#DesiBooksNews: A poetry reading by Raena Shirali, and . . . where’s our #SlumdogMillionaireDiscourse?

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Dear Reader,

In last week’s newsletter, I had shared our January #DesiBooksReco list with close to twenty books. Well, we’re just over thirty now with some new additions. Take a look. Also, note that we’ve added some genre tags so you can filter more easily for your reading preferences. We’ll keep improving this interface to make it more user-friendly each month. At the end of the year, we’ll do an annual roundup. And we might even do a special spotlight on some of the most notable books. We’ll give it some careful thought, however, as we don’t want to just replicate the manipulative, biased approaches of social media algorithms.

Raena Shirali’s poetry collection, summonings, was out in late 2022. Indebted to the docupoetics tradition, these poems investigate the ongoing practice of witch (“daayan”) hunting in India.

summonings is a comment on power and patriarchy, on authorial privilege and the shifting role of witness, and, ultimately, on an ethical poetics, grounded in the inevitable failure to embody the Other. Have a listen to Raena and read the transcript of some of the excerpts here.

If you enjoyed Raena’s poems, you might also like these previous poetry features:

Reading through this collection and how carefully Shirali navigated her way through writing about and representing the subaltern voice in her work reminded me of some of our writers who don’t necessarily give this quite as much thought at all. As I said in my introduction to this latest podcast episode, some writers do talk the talk about empathy while “writing the other.” Yet, to me, their writing about the subaltern comes off as exploitative (especially when we see how those books are then marketed to us readers.) Let’s call this the #SlumdogMillionaireDiscourse that we so need to have about those books. Quite frankly, they’re our American Dirt (do you recall some of that ruckus in 2020?) We’re just not talking about some of our own problematic books in the same way yet. At least not via thoughtful, considered essay-length critiques. And it’s along the lines of, but not quite the same thing as, #MangoDiscourse, which I wrote about in 2021.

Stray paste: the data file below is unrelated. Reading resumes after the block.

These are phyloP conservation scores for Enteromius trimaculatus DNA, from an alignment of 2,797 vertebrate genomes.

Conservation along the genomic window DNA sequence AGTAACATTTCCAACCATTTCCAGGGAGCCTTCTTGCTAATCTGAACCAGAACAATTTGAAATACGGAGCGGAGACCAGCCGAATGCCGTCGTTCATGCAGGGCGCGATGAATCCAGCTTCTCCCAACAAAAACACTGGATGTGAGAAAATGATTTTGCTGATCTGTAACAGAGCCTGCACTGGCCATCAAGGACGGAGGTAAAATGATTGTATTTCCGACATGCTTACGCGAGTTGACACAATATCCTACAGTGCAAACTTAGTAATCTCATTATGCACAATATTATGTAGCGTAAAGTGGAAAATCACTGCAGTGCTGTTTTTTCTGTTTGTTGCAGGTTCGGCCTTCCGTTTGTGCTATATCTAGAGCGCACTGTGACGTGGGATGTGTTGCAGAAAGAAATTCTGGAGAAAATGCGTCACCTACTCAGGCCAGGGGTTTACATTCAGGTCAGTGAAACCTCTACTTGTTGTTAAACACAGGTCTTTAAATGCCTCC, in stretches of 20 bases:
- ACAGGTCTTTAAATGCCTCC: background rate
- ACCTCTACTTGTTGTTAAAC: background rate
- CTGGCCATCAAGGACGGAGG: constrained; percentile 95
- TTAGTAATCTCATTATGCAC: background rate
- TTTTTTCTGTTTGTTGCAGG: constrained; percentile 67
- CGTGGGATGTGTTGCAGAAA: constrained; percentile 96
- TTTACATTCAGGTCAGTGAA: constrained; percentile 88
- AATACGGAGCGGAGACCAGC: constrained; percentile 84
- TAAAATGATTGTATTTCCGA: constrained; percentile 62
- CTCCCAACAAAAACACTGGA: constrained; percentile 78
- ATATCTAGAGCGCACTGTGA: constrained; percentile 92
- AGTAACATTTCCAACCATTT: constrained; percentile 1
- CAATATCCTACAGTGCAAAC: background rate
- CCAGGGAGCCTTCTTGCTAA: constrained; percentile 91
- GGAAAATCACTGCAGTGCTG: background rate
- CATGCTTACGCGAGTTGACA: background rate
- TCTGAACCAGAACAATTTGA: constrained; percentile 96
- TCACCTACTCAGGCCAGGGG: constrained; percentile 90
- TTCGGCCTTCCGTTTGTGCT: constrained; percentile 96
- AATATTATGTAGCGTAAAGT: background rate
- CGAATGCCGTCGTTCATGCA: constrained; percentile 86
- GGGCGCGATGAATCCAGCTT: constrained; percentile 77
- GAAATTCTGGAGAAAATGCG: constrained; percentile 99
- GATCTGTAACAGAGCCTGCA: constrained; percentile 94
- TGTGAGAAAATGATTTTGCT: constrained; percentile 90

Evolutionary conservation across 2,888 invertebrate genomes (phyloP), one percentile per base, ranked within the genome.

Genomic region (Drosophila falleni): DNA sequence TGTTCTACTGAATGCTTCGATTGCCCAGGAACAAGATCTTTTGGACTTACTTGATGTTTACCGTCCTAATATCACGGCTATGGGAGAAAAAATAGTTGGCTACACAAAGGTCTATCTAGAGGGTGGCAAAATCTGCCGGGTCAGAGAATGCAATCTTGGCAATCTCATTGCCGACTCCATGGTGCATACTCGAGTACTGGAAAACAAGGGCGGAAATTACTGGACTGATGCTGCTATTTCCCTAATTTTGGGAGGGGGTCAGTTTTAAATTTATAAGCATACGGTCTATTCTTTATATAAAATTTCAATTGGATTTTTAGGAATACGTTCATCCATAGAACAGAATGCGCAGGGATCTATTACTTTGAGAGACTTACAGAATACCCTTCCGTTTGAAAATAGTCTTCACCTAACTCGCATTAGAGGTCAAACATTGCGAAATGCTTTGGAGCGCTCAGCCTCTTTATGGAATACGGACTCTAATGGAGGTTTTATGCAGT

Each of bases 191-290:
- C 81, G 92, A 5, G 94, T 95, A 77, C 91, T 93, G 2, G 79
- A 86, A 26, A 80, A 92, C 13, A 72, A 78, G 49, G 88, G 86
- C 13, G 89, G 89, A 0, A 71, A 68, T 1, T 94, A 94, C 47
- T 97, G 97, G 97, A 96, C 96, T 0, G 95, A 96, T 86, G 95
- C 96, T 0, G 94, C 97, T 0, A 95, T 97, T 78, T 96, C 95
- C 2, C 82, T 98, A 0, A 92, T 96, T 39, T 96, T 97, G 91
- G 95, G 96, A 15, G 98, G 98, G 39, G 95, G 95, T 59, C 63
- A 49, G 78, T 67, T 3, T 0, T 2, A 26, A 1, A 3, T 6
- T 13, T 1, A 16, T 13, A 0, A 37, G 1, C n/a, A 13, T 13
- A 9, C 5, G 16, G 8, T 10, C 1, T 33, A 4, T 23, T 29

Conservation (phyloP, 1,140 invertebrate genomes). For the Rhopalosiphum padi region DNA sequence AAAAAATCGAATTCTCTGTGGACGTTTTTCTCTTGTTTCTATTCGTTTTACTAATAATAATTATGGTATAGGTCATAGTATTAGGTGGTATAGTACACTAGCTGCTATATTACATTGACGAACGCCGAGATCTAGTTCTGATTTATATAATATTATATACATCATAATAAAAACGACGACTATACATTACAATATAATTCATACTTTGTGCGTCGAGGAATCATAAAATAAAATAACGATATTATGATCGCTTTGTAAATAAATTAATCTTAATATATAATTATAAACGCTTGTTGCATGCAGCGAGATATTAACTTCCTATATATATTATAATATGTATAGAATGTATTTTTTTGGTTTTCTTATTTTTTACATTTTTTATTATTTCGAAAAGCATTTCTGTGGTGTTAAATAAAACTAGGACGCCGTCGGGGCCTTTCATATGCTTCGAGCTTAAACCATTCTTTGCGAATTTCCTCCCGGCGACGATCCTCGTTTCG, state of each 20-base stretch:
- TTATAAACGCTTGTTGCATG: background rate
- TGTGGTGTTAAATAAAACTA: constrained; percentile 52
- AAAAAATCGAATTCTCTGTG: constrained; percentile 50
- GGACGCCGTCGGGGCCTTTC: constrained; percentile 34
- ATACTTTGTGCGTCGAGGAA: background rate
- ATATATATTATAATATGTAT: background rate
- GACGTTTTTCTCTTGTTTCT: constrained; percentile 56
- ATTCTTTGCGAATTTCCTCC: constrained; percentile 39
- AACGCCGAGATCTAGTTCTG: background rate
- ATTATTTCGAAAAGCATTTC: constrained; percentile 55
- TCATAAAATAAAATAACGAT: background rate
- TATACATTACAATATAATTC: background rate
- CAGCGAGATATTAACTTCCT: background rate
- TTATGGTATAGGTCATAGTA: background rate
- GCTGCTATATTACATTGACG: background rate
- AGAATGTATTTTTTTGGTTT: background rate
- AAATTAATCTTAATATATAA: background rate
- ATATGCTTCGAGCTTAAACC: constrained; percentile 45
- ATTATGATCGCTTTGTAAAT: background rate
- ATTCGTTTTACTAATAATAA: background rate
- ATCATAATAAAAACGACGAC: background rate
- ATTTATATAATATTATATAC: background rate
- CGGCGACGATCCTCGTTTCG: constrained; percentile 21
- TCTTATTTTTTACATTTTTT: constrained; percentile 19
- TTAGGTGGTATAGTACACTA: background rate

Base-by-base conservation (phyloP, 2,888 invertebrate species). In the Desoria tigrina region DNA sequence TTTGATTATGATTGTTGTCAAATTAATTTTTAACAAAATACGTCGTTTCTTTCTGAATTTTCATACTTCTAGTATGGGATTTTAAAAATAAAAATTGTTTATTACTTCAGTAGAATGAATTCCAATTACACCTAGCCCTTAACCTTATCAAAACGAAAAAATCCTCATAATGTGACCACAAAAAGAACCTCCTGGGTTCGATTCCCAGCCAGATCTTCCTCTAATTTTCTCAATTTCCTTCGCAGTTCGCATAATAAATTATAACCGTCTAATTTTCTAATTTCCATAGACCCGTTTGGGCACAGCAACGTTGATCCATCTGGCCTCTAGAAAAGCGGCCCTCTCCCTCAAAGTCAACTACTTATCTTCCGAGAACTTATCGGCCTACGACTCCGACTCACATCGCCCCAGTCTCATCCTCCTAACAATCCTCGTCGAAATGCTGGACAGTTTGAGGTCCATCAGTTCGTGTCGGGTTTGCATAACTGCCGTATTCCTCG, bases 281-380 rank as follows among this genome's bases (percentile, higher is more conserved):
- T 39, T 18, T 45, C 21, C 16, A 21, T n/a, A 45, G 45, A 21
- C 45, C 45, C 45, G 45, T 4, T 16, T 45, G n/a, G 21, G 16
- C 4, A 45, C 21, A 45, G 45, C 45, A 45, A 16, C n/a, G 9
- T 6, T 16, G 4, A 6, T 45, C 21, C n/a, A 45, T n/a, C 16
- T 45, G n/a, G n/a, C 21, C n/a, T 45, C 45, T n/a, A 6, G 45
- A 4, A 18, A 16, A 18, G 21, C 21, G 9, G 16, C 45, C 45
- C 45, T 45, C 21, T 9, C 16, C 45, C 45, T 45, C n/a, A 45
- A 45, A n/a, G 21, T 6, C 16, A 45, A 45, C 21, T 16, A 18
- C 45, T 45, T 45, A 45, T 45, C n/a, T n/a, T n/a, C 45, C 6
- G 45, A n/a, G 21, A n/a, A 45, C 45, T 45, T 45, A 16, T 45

I don’t have the bandwidth right now to write about this myself but I really wish someone would. It’s not new. I mean, this whole exploration of the “postcolonial exotic” has been happening for decades in academia. See, for example, Graham Duggan’s book of that title from 2001, where he wrote about “Indo-chic” and certain kinds of books as “postcolonial products (that) are marketed and domesticated for Western consumption.” But, oh well. Western critics love such books. They rave about them in New York Times, Washington Post, and NPR. And tens of thousands of copies get sold on the strength of those reviews . . . all of which then continues to reinforce the usual biases and prejudices about our cultures and communities.

Alright. Let me end on a positive note. Here’s Geetanjali Shree’s speech for the inaugural edition of the MR Narayana Kurup Memorial Annual Lecture at Government College, Madappally, Kerala, in December. So many terrific bits there. She talked about how literature is about freedom and how nothing is so sacrosanct that writers cannot write about it. But it has to be about hope, humanity, and opening up matters in new, interesting ways.

The point is, in life and in art and literature, there is nothing sacrosanct in such a way that you can’t touch it. You can play with these things. Like I said, literature and art are about binding people, creating hope and humanity, bringing them together with love, not about dividing and creating hostilities. […] about opening up matters philosophically or even just having fun as one does with a loved one.

Stay healthy, keep reading, and write well.

Jenny Bhatt

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